Steam Distillation - Process, Principle and Diagram - Full Details

Azeotropes – Definition, Types, Properties and Methods of Separation

Azeotropes or azeotropic mixtures have always been a topic of interest due to their unique properties and the inability to separate them completely using conventional distillation. A classic example of azeotropes occurs in winemaking wherein an Ethanol-water mixture forms an azeotropic mixture at 96% Ethanol by volume which prohibits its further purification by distillation. In this blog, let’s look at how this happens and how we can separate such azeotropic mixtures.

Before diving into azeotropes and azeotropic distillation, let’s have a quick look at the distillation process.

  1. What are azeotropes or azeotropic mixtures?
    1. Maximum boiling azeotropes
    2. Minimum boiling azeotropes
    3. Azeotropic Distillation
    4. Extractive Entrainers
    5. Azeotropic Entrainers
  2. Molecular Sieves
  3. Conclusion

What are azeotropes or azeotropic mixtures?

Azeotropes are constant boiling point mixtures. Azeotropes are mixtures of two or more liquids whose composition cannot be altered or changed by simple distillation. This occurs because the vapour’s constituent ratios are identical to those of the unboiled mixture when an azeotrope is boiled. Azeotropes are also known as constant boiling point mixtures since distillation leaves their composition unaltered.

There is a distinctive boiling point for each azeotrope. An azeotrope’s boiling point is either lower or higher than the boiling points of any of its constituents. Depending on the boiling point deviation, we have two types of azeotropes as follows:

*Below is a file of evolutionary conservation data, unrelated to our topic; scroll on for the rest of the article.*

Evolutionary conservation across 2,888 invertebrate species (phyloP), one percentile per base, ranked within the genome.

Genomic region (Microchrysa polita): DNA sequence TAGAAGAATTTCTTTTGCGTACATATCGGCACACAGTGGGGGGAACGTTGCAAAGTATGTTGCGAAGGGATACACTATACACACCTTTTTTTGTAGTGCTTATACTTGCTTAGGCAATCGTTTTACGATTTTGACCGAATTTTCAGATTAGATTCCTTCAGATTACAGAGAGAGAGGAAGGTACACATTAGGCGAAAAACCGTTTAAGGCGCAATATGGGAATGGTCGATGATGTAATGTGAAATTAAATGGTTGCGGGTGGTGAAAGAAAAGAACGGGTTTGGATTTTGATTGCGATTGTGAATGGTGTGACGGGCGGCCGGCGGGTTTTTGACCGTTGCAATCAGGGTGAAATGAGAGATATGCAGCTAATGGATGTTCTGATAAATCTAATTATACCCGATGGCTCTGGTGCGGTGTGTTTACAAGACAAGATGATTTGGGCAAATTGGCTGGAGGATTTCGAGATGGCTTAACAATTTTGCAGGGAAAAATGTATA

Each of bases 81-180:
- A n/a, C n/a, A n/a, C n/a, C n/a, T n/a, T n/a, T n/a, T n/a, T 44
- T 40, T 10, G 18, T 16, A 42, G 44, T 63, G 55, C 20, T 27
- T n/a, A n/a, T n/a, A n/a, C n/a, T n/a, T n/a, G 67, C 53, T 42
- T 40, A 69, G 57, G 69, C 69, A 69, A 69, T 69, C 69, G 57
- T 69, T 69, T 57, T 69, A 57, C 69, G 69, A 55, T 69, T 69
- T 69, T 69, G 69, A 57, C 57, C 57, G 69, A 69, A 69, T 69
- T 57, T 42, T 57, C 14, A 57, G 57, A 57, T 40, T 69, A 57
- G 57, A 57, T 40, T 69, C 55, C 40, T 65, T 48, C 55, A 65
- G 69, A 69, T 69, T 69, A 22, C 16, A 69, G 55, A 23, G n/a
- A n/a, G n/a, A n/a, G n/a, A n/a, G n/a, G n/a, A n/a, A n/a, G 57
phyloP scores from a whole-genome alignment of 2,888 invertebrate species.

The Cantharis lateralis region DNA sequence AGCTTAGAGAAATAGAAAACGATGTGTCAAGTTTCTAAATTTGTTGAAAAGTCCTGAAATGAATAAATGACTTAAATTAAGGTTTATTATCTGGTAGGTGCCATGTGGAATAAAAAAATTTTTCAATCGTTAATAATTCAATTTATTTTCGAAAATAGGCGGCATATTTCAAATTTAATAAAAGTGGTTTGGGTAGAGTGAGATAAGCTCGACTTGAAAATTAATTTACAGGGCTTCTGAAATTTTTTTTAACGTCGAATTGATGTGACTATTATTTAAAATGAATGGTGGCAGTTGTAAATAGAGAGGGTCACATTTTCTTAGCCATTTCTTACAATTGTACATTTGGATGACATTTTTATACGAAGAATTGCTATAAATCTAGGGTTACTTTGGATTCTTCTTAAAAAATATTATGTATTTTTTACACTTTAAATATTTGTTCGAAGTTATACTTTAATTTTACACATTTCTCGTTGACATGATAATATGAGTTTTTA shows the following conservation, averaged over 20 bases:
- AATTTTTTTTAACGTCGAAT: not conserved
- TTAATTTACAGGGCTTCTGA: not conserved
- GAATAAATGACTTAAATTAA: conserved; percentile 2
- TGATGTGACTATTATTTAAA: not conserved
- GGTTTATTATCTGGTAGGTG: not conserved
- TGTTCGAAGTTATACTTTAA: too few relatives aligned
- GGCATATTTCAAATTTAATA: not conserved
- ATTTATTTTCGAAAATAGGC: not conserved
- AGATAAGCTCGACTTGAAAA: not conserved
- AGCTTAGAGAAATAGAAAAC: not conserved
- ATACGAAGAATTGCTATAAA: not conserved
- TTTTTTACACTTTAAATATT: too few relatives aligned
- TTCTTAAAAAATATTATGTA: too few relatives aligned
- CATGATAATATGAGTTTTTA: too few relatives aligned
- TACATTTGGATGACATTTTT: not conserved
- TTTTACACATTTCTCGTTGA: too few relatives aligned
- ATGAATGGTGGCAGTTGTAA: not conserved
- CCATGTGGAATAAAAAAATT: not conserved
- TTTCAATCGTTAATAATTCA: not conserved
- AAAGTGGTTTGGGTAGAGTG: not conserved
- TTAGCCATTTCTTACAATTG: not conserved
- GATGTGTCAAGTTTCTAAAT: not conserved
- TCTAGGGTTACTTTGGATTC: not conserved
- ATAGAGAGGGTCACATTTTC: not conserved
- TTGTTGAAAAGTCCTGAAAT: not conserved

Maximum boiling azeotropes

Maximum boiling azeotropes are those mixtures that have a boiling point higher than any of their constituents. These azeotropes show a large negative deviation from Raoult’s Law. So we can call them negative azeotropes or pressure minimum azeotropes.

Hydrochloric acid at a concentration of 20.2% and 79.8% water (by mass) is an example of a negative azeotrope. Water and hydrogen chloride both boil at 100 °C and 84 °C, respectively, but the azeotrope boils at 110 °C, exceeding the boiling points of both of its ingredients. Any hydrochloric acid solution can boil at a maximum temperature of 110 °C. Other negative azeotropes include:

  1. Nitric acid (68%)/water, which boils at 120.2 °C at 1 atm
  2. Hydrofluoric acid (35.6%)/water, which boils at 111.35 °C
  3. Water with perchloric acid (71.6%), 203 °C boiling point
  4. Water and sulfuric acid (98.3%), boiling at 338 °C

Minimum boiling azeotropes

Minimum boiling azeotropes are those mixtures that have a boiling point higher than any of their constituents. These azeotropes show a large positive deviation from Raoult’s Law. So we can call them positive azeotropes or pressure maximum azeotropes.

The mixture of 95.63% ethanol and 4.37% water (by mass), which boils at 78.2 °C, is a well-known example of a positive azeotrope. The azeotrope boils at 78.2 °C, which is lower than any of its components as ethanol boils at 78.4 °C and water boils at 100 °C.

Azeotropic Distillation